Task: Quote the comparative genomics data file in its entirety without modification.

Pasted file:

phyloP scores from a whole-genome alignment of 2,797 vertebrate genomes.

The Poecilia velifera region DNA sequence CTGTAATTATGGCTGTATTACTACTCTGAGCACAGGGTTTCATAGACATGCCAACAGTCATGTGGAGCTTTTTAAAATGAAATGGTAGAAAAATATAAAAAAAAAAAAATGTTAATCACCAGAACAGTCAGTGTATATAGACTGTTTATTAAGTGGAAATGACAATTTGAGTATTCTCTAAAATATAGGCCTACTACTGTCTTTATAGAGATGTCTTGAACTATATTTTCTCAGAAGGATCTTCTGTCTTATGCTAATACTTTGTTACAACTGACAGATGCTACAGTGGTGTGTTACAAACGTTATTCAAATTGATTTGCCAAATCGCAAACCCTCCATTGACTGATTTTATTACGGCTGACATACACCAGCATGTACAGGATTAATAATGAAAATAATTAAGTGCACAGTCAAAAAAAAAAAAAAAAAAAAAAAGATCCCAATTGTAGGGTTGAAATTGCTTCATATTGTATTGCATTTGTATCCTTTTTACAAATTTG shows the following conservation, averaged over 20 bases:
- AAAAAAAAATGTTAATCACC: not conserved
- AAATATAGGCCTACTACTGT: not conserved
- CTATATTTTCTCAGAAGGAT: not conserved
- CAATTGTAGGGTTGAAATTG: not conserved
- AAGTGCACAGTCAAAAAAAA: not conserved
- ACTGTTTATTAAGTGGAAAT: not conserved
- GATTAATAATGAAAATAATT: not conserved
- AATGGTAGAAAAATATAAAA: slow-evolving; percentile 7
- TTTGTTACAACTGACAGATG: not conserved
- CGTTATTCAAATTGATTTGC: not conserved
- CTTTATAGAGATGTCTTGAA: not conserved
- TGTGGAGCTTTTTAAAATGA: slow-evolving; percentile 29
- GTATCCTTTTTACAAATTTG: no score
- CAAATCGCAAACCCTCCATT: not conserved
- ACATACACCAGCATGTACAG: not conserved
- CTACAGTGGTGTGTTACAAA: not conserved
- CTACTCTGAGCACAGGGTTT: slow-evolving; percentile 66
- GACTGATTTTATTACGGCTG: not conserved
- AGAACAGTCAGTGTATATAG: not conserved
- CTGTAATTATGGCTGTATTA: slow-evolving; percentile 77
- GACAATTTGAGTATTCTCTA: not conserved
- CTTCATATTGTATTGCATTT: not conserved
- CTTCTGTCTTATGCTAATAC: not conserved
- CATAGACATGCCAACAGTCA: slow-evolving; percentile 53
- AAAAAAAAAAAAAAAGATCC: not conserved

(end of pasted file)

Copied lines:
phyloP scores from a whole-genome alignment of 2,797 vertebrate genomes.

The Poecilia velifera region DNA sequence CTGTAATTATGGCTGTATTACTACTCTGAGCACAGGGTTTCATAGACATGCCAACAGTCATGTGGAGCTTTTTAAAATGAAATGGTAGAAAAATATAAAAAAAAAAAAATGTTAATCACCAGAACAGTCAGTGTATATAGACTGTTTATTAAGTGGAAATGACAATTTGAGTATTCTCTAAAATATAGGCCTACTACTGTCTTTATAGAGATGTCTTGAACTATATTTTCTCAGAAGGATCTTCTGTCTTATGCTAATACTTTGTTACAACTGACAGATGCTACAGTGGTGTGTTACAAACGTTATTCAAATTGATTTGCCAAATCGCAAACCCTCCATTGACTGATTTTATTACGGCTGACATACACCAGCATGTACAGGATTAATAATGAAAATAATTAAGTGCACAGTCAAAAAAAAAAAAAAAAAAAAAAAGATCCCAATTGTAGGGTTGAAATTGCTTCATATTGTATTGCATTTGTATCCTTTTTACAAATTTG shows the following conservation, averaged over 20 bases:
- AAAAAAAAATGTTAATCACC: not conserved
- AAATATAGGCCTACTACTGT: not conserved
- CTATATTTTCTCAGAAGGAT: not conserved
- CAATTGTAGGGTTGAAATTG: not conserved
- AAGTGCACAGTCAAAAAAAA: not conserved
- ACTGTTTATTAAGTGGAAAT: not conserved
- GATTAATAATGAAAATAATT: not conserved
- AATGGTAGAAAAATATAAAA: slow-evolving; percentile 7
- TTTGTTACAACTGACAGATG: not conserved
- CGTTATTCAAATTGATTTGC: not conserved
- CTTTATAGAGATGTCTTGAA: not conserved
- TGTGGAGCTTTTTAAAATGA: slow-evolving; percentile 29
- GTATCCTTTTTACAAATTTG: no score
- CAAATCGCAAACCCTCCATT: not conserved
- ACATACACCAGCATGTACAG: not conserved
- CTACAGTGGTGTGTTACAAA: not conserved
- CTACTCTGAGCACAGGGTTT: slow-evolving; percentile 66
- GACTGATTTTATTACGGCTG: not conserved
- AGAACAGTCAGTGTATATAG: not conserved
- CTGTAATTATGGCTGTATTA: slow-evolving; percentile 77
- GACAATTTGAGTATTCTCTA: not conserved
- CTTCATATTGTATTGCATTT: not conserved
- CTTCTGTCTTATGCTAATAC: not conserved
- CATAGACATGCCAACAGTCA: slow-evolving; percentile 53
- AAAAAAAAAAAAAAAGATCC: not conserved